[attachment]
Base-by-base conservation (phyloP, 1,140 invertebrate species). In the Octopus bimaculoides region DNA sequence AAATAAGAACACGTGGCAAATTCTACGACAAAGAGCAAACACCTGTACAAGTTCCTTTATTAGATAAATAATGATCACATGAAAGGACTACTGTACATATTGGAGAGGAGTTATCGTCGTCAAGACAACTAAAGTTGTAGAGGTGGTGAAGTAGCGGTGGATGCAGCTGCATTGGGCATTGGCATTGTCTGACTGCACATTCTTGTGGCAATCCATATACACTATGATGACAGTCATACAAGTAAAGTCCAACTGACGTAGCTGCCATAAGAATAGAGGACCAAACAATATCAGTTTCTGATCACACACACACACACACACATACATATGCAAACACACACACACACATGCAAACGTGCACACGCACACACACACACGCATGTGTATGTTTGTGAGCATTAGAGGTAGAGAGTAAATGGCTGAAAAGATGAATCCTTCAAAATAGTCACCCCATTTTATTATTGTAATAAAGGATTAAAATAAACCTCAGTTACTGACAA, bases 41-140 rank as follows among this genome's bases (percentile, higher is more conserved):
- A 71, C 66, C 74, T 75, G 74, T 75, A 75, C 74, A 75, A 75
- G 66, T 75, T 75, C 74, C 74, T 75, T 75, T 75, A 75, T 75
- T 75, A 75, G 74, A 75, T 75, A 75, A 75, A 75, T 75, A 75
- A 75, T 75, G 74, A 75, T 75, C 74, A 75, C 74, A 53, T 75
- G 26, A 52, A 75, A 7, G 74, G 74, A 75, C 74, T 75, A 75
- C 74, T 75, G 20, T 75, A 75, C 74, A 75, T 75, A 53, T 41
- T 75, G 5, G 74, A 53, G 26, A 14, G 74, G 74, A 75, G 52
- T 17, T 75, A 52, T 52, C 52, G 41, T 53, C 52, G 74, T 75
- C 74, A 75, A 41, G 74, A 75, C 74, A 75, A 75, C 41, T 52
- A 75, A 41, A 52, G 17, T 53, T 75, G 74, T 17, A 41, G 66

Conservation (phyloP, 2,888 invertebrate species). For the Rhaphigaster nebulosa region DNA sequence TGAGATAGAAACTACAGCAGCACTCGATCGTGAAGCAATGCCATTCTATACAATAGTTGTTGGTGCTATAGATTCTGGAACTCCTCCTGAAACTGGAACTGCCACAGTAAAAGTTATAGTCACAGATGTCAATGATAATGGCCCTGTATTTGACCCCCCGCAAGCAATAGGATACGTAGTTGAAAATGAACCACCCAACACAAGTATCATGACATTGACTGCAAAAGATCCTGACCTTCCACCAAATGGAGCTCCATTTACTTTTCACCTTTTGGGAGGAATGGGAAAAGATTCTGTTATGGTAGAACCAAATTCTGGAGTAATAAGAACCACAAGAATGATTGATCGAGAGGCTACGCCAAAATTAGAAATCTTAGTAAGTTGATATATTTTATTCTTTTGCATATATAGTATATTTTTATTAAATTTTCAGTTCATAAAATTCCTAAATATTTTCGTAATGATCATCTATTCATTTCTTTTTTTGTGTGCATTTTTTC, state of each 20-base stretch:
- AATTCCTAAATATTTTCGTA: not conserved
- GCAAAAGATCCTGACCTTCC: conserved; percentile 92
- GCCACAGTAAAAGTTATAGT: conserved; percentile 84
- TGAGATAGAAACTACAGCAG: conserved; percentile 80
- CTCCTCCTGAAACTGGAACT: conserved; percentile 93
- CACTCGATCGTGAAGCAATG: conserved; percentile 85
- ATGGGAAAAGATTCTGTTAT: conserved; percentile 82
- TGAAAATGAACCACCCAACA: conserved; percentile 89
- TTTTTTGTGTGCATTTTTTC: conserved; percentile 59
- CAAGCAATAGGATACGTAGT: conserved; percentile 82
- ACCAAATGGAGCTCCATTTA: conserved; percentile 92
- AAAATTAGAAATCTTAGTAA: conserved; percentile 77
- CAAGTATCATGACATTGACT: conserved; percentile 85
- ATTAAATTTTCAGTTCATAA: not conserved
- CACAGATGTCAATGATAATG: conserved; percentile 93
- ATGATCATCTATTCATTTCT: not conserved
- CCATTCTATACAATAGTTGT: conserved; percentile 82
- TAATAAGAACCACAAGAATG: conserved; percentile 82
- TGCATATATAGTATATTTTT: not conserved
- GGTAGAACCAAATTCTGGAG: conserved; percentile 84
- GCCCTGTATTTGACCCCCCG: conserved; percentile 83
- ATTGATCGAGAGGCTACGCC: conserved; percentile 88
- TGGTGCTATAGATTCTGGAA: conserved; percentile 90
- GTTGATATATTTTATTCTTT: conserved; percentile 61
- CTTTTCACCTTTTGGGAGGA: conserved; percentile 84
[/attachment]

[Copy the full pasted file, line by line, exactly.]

Base-by-base conservation (phyloP, 1,140 invertebrate species). In the Octopus bimaculoides region DNA sequence AAATAAGAACACGTGGCAAATTCTACGACAAAGAGCAAACACCTGTACAAGTTCCTTTATTAGATAAATAATGATCACATGAAAGGACTACTGTACATATTGGAGAGGAGTTATCGTCGTCAAGACAACTAAAGTTGTAGAGGTGGTGAAGTAGCGGTGGATGCAGCTGCATTGGGCATTGGCATTGTCTGACTGCACATTCTTGTGGCAATCCATATACACTATGATGACAGTCATACAAGTAAAGTCCAACTGACGTAGCTGCCATAAGAATAGAGGACCAAACAATATCAGTTTCTGATCACACACACACACACACACATACATATGCAAACACACACACACACATGCAAACGTGCACACGCACACACACACACGCATGTGTATGTTTGTGAGCATTAGAGGTAGAGAGTAAATGGCTGAAAAGATGAATCCTTCAAAATAGTCACCCCATTTTATTATTGTAATAAAGGATTAAAATAAACCTCAGTTACTGACAA, bases 41-140 rank as follows among this genome's bases (percentile, higher is more conserved):
- A 71, C 66, C 74, T 75, G 74, T 75, A 75, C 74, A 75, A 75
- G 66, T 75, T 75, C 74, C 74, T 75, T 75, T 75, A 75, T 75
- T 75, A 75, G 74, A 75, T 75, A 75, A 75, A 75, T 75, A 75
- A 75, T 75, G 74, A 75, T 75, C 74, A 75, C 74, A 53, T 75
- G 26, A 52, A 75, A 7, G 74, G 74, A 75, C 74, T 75, A 75
- C 74, T 75, G 20, T 75, A 75, C 74, A 75, T 75, A 53, T 41
- T 75, G 5, G 74, A 53, G 26, A 14, G 74, G 74, A 75, G 52
- T 17, T 75, A 52, T 52, C 52, G 41, T 53, C 52, G 74, T 75
- C 74, A 75, A 41, G 74, A 75, C 74, A 75, A 75, C 41, T 52
- A 75, A 41, A 52, G 17, T 53, T 75, G 74, T 17, A 41, G 66

Conservation (phyloP, 2,888 invertebrate species). For the Rhaphigaster nebulosa region DNA sequence TGAGATAGAAACTACAGCAGCACTCGATCGTGAAGCAATGCCATTCTATACAATAGTTGTTGGTGCTATAGATTCTGGAACTCCTCCTGAAACTGGAACTGCCACAGTAAAAGTTATAGTCACAGATGTCAATGATAATGGCCCTGTATTTGACCCCCCGCAAGCAATAGGATACGTAGTTGAAAATGAACCACCCAACACAAGTATCATGACATTGACTGCAAAAGATCCTGACCTTCCACCAAATGGAGCTCCATTTACTTTTCACCTTTTGGGAGGAATGGGAAAAGATTCTGTTATGGTAGAACCAAATTCTGGAGTAATAAGAACCACAAGAATGATTGATCGAGAGGCTACGCCAAAATTAGAAATCTTAGTAAGTTGATATATTTTATTCTTTTGCATATATAGTATATTTTTATTAAATTTTCAGTTCATAAAATTCCTAAATATTTTCGTAATGATCATCTATTCATTTCTTTTTTTGTGTGCATTTTTTC, state of each 20-base stretch:
- AATTCCTAAATATTTTCGTA: not conserved
- GCAAAAGATCCTGACCTTCC: conserved; percentile 92
- GCCACAGTAAAAGTTATAGT: conserved; percentile 84
- TGAGATAGAAACTACAGCAG: conserved; percentile 80
- CTCCTCCTGAAACTGGAACT: conserved; percentile 93
- CACTCGATCGTGAAGCAATG: conserved; percentile 85
- ATGGGAAAAGATTCTGTTAT: conserved; percentile 82
- TGAAAATGAACCACCCAACA: conserved; percentile 89
- TTTTTTGTGTGCATTTTTTC: conserved; percentile 59
- CAAGCAATAGGATACGTAGT: conserved; percentile 82
- ACCAAATGGAGCTCCATTTA: conserved; percentile 92
- AAAATTAGAAATCTTAGTAA: conserved; percentile 77
- CAAGTATCATGACATTGACT: conserved; percentile 85
- ATTAAATTTTCAGTTCATAA: not conserved
- CACAGATGTCAATGATAATG: conserved; percentile 93
- ATGATCATCTATTCATTTCT: not conserved
- CCATTCTATACAATAGTTGT: conserved; percentile 82
- TAATAAGAACCACAAGAATG: conserved; percentile 82
- TGCATATATAGTATATTTTT: not conserved
- GGTAGAACCAAATTCTGGAG: conserved; percentile 84
- GCCCTGTATTTGACCCCCCG: conserved; percentile 83
- ATTGATCGAGAGGCTACGCC: conserved; percentile 88
- TGGTGCTATAGATTCTGGAA: conserved; percentile 90
- GTTGATATATTTTATTCTTT: conserved; percentile 61
- CTTTTCACCTTTTGGGAGGA: conserved; percentile 84